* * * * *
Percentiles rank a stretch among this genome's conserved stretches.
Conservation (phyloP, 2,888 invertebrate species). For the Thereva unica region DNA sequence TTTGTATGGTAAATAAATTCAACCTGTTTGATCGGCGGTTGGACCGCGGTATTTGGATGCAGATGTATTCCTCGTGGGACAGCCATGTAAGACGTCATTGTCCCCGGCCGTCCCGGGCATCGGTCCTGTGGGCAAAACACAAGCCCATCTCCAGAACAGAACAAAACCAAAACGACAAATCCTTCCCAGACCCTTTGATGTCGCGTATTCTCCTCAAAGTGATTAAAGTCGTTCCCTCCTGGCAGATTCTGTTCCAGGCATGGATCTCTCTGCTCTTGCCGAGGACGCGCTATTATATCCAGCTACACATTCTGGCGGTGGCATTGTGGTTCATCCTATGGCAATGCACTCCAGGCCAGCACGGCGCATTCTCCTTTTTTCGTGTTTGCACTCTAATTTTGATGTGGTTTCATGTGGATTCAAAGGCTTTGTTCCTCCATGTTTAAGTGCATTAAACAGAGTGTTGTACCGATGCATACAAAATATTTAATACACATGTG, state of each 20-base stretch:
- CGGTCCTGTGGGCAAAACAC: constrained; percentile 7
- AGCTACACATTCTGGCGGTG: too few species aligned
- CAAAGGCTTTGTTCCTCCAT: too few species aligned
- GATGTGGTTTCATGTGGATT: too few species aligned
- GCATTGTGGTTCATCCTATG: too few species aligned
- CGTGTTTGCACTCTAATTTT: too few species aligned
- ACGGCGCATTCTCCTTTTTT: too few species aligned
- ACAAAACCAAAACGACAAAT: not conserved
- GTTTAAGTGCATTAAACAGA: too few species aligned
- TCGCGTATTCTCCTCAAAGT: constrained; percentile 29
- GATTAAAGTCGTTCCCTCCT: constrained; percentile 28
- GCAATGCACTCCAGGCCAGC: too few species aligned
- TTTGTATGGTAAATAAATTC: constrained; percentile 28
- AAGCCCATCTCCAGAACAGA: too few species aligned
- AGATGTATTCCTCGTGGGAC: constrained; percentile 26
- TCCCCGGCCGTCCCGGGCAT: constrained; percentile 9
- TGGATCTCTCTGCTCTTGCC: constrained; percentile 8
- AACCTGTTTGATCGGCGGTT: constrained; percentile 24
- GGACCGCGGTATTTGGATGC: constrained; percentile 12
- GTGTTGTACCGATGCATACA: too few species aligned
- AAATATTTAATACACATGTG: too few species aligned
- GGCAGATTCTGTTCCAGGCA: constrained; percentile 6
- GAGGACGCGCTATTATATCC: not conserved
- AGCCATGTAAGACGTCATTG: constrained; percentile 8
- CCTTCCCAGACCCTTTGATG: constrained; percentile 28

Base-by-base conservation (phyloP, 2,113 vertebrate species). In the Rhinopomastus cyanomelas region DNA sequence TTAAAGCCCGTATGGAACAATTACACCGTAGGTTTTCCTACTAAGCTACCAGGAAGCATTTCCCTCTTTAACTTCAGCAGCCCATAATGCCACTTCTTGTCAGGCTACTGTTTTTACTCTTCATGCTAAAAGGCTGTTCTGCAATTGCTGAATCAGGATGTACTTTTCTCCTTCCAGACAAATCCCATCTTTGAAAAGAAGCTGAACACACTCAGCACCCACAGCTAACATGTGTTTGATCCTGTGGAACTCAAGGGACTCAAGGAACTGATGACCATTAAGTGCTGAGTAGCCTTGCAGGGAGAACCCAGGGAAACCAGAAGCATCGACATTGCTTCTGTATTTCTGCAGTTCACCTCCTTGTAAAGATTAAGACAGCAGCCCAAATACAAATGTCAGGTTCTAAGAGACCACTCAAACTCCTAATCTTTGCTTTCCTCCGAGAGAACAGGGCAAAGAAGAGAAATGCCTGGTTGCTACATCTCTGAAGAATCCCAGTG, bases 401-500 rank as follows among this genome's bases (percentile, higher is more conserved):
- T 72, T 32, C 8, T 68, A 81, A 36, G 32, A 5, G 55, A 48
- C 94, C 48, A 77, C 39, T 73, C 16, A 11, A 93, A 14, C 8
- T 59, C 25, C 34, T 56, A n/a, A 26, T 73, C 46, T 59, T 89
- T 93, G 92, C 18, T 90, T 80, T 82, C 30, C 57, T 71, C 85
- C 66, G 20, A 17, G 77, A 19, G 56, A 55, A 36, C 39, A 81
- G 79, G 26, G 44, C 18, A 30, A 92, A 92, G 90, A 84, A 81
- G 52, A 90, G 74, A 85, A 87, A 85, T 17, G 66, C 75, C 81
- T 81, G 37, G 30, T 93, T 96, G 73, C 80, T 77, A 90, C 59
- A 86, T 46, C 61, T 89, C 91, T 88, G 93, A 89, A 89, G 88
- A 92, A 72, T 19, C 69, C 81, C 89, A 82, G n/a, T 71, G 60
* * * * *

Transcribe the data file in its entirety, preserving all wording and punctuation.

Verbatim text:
Percentiles rank a stretch among this genome's conserved stretches.
Conservation (phyloP, 2,888 invertebrate species). For the Thereva unica region DNA sequence TTTGTATGGTAAATAAATTCAACCTGTTTGATCGGCGGTTGGACCGCGGTATTTGGATGCAGATGTATTCCTCGTGGGACAGCCATGTAAGACGTCATTGTCCCCGGCCGTCCCGGGCATCGGTCCTGTGGGCAAAACACAAGCCCATCTCCAGAACAGAACAAAACCAAAACGACAAATCCTTCCCAGACCCTTTGATGTCGCGTATTCTCCTCAAAGTGATTAAAGTCGTTCCCTCCTGGCAGATTCTGTTCCAGGCATGGATCTCTCTGCTCTTGCCGAGGACGCGCTATTATATCCAGCTACACATTCTGGCGGTGGCATTGTGGTTCATCCTATGGCAATGCACTCCAGGCCAGCACGGCGCATTCTCCTTTTTTCGTGTTTGCACTCTAATTTTGATGTGGTTTCATGTGGATTCAAAGGCTTTGTTCCTCCATGTTTAAGTGCATTAAACAGAGTGTTGTACCGATGCATACAAAATATTTAATACACATGTG, state of each 20-base stretch:
- CGGTCCTGTGGGCAAAACAC: constrained; percentile 7
- AGCTACACATTCTGGCGGTG: too few species aligned
- CAAAGGCTTTGTTCCTCCAT: too few species aligned
- GATGTGGTTTCATGTGGATT: too few species aligned
- GCATTGTGGTTCATCCTATG: too few species aligned
- CGTGTTTGCACTCTAATTTT: too few species aligned
- ACGGCGCATTCTCCTTTTTT: too few species aligned
- ACAAAACCAAAACGACAAAT: not conserved
- GTTTAAGTGCATTAAACAGA: too few species aligned
- TCGCGTATTCTCCTCAAAGT: constrained; percentile 29
- GATTAAAGTCGTTCCCTCCT: constrained; percentile 28
- GCAATGCACTCCAGGCCAGC: too few species aligned
- TTTGTATGGTAAATAAATTC: constrained; percentile 28
- AAGCCCATCTCCAGAACAGA: too few species aligned
- AGATGTATTCCTCGTGGGAC: constrained; percentile 26
- TCCCCGGCCGTCCCGGGCAT: constrained; percentile 9
- TGGATCTCTCTGCTCTTGCC: constrained; percentile 8
- AACCTGTTTGATCGGCGGTT: constrained; percentile 24
- GGACCGCGGTATTTGGATGC: constrained; percentile 12
- GTGTTGTACCGATGCATACA: too few species aligned
- AAATATTTAATACACATGTG: too few species aligned
- GGCAGATTCTGTTCCAGGCA: constrained; percentile 6
- GAGGACGCGCTATTATATCC: not conserved
- AGCCATGTAAGACGTCATTG: constrained; percentile 8
- CCTTCCCAGACCCTTTGATG: constrained; percentile 28

Base-by-base conservation (phyloP, 2,113 vertebrate species). In the Rhinopomastus cyanomelas region DNA sequence TTAAAGCCCGTATGGAACAATTACACCGTAGGTTTTCCTACTAAGCTACCAGGAAGCATTTCCCTCTTTAACTTCAGCAGCCCATAATGCCACTTCTTGTCAGGCTACTGTTTTTACTCTTCATGCTAAAAGGCTGTTCTGCAATTGCTGAATCAGGATGTACTTTTCTCCTTCCAGACAAATCCCATCTTTGAAAAGAAGCTGAACACACTCAGCACCCACAGCTAACATGTGTTTGATCCTGTGGAACTCAAGGGACTCAAGGAACTGATGACCATTAAGTGCTGAGTAGCCTTGCAGGGAGAACCCAGGGAAACCAGAAGCATCGACATTGCTTCTGTATTTCTGCAGTTCACCTCCTTGTAAAGATTAAGACAGCAGCCCAAATACAAATGTCAGGTTCTAAGAGACCACTCAAACTCCTAATCTTTGCTTTCCTCCGAGAGAACAGGGCAAAGAAGAGAAATGCCTGGTTGCTACATCTCTGAAGAATCCCAGTG, bases 401-500 rank as follows among this genome's bases (percentile, higher is more conserved):
- T 72, T 32, C 8, T 68, A 81, A 36, G 32, A 5, G 55, A 48
- C 94, C 48, A 77, C 39, T 73, C 16, A 11, A 93, A 14, C 8
- T 59, C 25, C 34, T 56, A n/a, A 26, T 73, C 46, T 59, T 89
- T 93, G 92, C 18, T 90, T 80, T 82, C 30, C 57, T 71, C 85
- C 66, G 20, A 17, G 77, A 19, G 56, A 55, A 36, C 39, A 81
- G 79, G 26, G 44, C 18, A 30, A 92, A 92, G 90, A 84, A 81
- G 52, A 90, G 74, A 85, A 87, A 85, T 17, G 66, C 75, C 81
- T 81, G 37, G 30, T 93, T 96, G 73, C 80, T 77, A 90, C 59
- A 86, T 46, C 61, T 89, C 91, T 88, G 93, A 89, A 89, G 88
- A 92, A 72, T 19, C 69, C 81, C 89, A 82, G n/a, T 71, G 60